Retroaction and proaction in rats and guinea pigs

Katz, Louis (1972) Retroaction and proaction in rats and guinea pigs. Masters thesis, Memorial University of Newfoundland.

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    Available under License - The author retains copyright ownership and moral rights in this thesis. Neither the thesis nor substantial extracts from it may be printed or otherwise reproduced without the author's permission.
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Abstract

Sixty-day-old rats and guinea pigs and 75-day-old rats were tested on a brightness discrimination task to ascertain whether or not they exhibited the effects of proaction and/or retroaction. Proaction was evaluated by requiring Ss to 1) acquire a discrimination to a criterion of 18 out of 20 responses; 2) learn its reversal to the same criterion; and 3) relearn the same problem to criterion. The corresponding control Ss rested while the experimental Ss acquired the first discrimination but learned the second and third problems in the same manner and to the same criterion as the experimental Ss. In the test for retroaction Ss were required to: 1) learn the discrimination to criterion; 2) learn the reversal of this discrimination to the same criterion; and 3) relearn the initial discrimination, again to the same criterion. Subjects in the corresponding control groups acquired the initial and final tasks to criterion while the experimental group Ss were learning their respective tasks, but rested during the second stage when Ss in the experimental group were learning the reversal. Twenty-four hours separated criterion performance and succeeding reversal tasks in all experimental and control groups. Analysis of variance on the percentage errors to criterion indicated that the 60-day-old rats exhibited proactive interference (PI) while the 75-day-old rats and the guinea pigs showed no PI effects. In contrast, all Ss displayed the effects of retroactive interference (RI). The results were discussed in terms of the relation of the two mechanisms to improvement in SDR learning as well as in terms of their relevance to other studies which tested for proaction and/or retroaction in non-human species.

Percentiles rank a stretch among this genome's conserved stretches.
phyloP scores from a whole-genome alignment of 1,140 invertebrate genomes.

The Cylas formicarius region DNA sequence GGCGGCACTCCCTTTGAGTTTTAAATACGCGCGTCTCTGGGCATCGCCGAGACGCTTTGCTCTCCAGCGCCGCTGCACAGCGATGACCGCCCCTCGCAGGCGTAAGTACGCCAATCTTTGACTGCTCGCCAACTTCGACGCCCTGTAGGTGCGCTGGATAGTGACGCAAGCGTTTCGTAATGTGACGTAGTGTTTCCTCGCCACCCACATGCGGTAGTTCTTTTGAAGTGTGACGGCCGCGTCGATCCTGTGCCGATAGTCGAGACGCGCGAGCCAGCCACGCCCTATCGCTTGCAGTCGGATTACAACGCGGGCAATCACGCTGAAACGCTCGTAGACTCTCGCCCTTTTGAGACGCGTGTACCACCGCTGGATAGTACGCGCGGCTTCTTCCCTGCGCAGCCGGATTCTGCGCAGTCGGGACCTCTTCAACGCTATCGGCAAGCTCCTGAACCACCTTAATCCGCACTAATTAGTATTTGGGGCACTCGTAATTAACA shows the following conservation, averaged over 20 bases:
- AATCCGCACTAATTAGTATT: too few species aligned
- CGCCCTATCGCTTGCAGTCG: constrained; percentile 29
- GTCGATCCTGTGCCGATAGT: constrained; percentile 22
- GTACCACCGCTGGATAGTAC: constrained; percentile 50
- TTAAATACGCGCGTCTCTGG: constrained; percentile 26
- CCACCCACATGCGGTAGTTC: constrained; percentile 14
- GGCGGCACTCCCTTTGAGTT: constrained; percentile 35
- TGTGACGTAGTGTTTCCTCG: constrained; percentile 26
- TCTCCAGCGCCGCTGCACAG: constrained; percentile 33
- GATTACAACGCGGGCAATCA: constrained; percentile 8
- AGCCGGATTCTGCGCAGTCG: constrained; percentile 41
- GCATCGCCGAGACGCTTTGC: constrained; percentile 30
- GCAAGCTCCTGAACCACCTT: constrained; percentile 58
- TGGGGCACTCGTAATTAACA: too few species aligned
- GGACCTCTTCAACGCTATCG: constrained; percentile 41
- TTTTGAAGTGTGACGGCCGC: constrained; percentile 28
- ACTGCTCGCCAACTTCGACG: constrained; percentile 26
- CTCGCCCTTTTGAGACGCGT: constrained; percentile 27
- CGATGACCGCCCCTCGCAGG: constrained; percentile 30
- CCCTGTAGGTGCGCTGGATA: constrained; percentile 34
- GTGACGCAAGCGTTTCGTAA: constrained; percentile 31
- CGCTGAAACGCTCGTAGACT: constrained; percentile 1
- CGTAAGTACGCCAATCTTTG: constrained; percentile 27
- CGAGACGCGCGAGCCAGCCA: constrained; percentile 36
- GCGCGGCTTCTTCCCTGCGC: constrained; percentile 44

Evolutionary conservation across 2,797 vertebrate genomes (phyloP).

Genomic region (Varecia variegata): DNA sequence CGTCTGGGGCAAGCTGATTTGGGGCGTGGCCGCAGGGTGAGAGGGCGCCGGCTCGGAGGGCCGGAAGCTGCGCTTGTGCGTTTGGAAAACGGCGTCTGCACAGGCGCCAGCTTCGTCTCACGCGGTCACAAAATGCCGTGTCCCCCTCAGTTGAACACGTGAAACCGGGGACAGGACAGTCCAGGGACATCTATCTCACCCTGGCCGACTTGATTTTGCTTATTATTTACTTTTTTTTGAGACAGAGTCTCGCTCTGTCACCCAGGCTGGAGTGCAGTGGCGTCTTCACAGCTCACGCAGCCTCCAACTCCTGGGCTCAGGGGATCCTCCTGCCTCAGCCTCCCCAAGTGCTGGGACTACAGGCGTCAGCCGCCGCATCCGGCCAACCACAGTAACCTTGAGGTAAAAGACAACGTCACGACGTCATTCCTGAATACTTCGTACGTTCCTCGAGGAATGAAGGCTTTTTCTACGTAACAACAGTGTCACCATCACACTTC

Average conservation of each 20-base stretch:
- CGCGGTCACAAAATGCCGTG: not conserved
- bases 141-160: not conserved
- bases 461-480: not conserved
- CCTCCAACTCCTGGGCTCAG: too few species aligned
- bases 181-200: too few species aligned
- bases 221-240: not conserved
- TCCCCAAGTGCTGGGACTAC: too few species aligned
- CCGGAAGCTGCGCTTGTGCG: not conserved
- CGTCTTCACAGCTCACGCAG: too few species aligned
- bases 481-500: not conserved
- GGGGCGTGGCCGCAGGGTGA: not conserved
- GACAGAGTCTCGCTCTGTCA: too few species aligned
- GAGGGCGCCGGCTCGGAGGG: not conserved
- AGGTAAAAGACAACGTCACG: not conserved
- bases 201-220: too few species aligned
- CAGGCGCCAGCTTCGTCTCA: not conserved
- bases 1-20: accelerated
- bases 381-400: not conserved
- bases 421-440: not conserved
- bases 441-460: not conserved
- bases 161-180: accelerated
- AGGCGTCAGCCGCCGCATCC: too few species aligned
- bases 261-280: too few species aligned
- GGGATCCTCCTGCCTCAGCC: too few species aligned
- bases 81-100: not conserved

Item Type: Thesis (Masters)
URI: http://research.library.mun.ca/id/eprint/7110
Item ID: 7110
Additional Information: Bibliography: leaves 34-36.
Department(s): Humanities and Social Sciences, Faculty of > Psychology
Science, Faculty of > Psychology
Date: 1972
Date Type: Submission
Library of Congress Subject Heading: Learning, Psychology of

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